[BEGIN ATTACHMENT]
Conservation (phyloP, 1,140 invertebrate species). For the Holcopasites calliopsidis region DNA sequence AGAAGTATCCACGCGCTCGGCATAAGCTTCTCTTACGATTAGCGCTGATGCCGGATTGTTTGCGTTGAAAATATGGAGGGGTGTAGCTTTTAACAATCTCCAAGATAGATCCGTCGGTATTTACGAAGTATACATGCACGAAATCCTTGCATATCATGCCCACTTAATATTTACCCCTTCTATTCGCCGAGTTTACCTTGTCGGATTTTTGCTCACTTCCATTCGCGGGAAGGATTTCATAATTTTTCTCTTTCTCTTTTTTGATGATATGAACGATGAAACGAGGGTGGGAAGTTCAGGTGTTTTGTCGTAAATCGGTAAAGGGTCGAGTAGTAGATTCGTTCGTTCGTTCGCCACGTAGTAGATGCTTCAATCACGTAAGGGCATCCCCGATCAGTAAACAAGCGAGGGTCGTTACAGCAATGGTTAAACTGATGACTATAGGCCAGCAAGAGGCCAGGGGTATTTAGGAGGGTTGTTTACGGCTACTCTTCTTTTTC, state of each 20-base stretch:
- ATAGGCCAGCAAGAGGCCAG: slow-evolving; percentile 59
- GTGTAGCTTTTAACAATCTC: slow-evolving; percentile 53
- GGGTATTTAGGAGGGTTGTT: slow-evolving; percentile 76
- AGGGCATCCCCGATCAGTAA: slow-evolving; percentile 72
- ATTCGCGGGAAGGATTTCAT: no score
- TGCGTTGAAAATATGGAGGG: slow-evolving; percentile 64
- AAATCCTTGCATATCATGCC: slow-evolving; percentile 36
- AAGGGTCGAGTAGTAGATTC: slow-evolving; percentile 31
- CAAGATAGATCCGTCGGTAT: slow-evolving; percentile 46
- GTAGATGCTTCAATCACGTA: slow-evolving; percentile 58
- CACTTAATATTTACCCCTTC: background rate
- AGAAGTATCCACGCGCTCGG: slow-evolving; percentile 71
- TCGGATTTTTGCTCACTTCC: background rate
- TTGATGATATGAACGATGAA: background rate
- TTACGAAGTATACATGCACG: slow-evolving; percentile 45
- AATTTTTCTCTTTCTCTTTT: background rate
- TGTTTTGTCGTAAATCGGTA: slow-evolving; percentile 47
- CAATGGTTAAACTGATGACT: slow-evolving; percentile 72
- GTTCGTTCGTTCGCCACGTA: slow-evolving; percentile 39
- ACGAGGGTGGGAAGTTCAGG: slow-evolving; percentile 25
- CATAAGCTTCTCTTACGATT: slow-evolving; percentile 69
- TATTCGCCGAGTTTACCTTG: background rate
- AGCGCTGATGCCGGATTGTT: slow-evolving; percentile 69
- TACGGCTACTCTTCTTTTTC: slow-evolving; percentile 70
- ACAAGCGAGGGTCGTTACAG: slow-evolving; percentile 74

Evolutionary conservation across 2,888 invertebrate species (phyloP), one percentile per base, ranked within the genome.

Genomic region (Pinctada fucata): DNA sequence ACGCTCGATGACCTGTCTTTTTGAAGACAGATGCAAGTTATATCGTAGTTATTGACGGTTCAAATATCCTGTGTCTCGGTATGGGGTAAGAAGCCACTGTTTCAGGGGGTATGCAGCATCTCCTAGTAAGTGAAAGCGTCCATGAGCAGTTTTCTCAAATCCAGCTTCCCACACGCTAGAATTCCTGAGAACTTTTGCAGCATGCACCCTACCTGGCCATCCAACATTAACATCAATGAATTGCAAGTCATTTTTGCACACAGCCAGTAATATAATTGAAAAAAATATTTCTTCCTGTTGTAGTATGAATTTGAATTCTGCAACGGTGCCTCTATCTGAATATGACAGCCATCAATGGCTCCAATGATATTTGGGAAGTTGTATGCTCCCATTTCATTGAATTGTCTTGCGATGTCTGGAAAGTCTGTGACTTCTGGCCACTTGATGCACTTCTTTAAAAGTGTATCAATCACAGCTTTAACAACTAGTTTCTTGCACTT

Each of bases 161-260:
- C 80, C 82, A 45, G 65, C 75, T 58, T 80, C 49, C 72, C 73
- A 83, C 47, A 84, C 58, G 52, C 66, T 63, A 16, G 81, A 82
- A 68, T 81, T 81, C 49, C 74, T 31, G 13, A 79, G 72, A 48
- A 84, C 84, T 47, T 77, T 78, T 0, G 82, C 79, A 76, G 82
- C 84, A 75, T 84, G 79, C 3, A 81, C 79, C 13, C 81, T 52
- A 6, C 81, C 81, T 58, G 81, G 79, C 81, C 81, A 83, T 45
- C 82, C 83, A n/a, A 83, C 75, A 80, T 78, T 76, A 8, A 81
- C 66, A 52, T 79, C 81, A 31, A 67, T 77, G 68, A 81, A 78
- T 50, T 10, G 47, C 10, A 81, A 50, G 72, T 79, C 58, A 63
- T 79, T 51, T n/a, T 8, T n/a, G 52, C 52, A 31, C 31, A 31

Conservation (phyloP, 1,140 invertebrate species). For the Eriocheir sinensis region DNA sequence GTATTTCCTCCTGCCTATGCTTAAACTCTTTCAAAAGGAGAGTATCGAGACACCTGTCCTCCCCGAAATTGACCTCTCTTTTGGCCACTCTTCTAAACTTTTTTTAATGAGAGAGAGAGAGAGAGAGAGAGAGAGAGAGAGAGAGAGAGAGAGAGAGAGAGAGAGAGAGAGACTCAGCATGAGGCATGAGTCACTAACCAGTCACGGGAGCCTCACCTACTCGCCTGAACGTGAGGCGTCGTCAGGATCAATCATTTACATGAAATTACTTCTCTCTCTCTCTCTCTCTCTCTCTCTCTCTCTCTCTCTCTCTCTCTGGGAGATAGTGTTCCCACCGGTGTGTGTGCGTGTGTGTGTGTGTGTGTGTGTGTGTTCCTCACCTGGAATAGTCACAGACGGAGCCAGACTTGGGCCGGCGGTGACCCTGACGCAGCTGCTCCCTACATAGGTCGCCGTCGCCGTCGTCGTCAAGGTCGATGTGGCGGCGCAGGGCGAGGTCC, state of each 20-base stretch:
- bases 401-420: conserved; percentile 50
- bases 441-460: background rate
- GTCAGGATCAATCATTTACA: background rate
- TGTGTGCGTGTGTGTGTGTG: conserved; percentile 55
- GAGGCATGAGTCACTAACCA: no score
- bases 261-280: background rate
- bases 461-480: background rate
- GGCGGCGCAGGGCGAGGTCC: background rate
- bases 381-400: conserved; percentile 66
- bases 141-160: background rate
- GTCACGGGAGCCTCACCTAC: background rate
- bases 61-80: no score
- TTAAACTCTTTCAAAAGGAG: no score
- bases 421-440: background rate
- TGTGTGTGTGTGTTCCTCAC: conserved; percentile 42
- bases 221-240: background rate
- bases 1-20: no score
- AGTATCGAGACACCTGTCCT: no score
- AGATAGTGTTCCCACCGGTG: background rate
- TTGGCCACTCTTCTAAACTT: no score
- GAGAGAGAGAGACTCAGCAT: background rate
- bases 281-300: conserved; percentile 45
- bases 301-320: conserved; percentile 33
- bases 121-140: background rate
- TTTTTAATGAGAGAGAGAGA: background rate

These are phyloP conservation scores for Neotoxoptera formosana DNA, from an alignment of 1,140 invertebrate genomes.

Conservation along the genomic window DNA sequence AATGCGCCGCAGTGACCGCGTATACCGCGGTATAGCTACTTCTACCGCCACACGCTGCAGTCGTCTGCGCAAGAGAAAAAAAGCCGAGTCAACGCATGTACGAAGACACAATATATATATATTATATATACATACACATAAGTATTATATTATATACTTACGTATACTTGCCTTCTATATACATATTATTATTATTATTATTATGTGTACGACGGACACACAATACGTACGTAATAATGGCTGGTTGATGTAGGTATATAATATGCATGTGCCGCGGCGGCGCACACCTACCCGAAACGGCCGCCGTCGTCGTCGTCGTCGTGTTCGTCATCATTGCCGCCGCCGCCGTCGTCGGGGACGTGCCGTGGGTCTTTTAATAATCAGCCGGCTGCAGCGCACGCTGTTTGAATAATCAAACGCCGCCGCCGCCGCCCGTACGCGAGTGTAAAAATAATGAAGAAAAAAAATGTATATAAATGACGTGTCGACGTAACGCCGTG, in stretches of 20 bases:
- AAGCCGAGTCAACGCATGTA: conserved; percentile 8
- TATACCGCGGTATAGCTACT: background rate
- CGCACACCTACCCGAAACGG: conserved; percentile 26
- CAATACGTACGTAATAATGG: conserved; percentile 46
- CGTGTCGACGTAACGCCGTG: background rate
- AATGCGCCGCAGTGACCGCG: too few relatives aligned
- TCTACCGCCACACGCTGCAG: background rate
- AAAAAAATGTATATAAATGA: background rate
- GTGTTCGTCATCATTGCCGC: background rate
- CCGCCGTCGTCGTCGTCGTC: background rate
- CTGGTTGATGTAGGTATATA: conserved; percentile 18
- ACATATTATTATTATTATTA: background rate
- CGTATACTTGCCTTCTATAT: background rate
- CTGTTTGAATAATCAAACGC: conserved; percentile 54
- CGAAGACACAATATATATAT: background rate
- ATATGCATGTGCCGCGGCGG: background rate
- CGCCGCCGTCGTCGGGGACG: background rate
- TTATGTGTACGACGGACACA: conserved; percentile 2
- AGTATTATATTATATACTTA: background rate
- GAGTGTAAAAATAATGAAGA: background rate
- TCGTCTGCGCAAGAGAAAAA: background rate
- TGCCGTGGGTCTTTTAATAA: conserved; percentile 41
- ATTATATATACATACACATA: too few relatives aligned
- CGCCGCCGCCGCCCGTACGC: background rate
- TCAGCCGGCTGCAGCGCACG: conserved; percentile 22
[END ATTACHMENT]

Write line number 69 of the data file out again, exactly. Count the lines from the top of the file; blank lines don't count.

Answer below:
- TATACCGCGGTATAGCTACT: background rate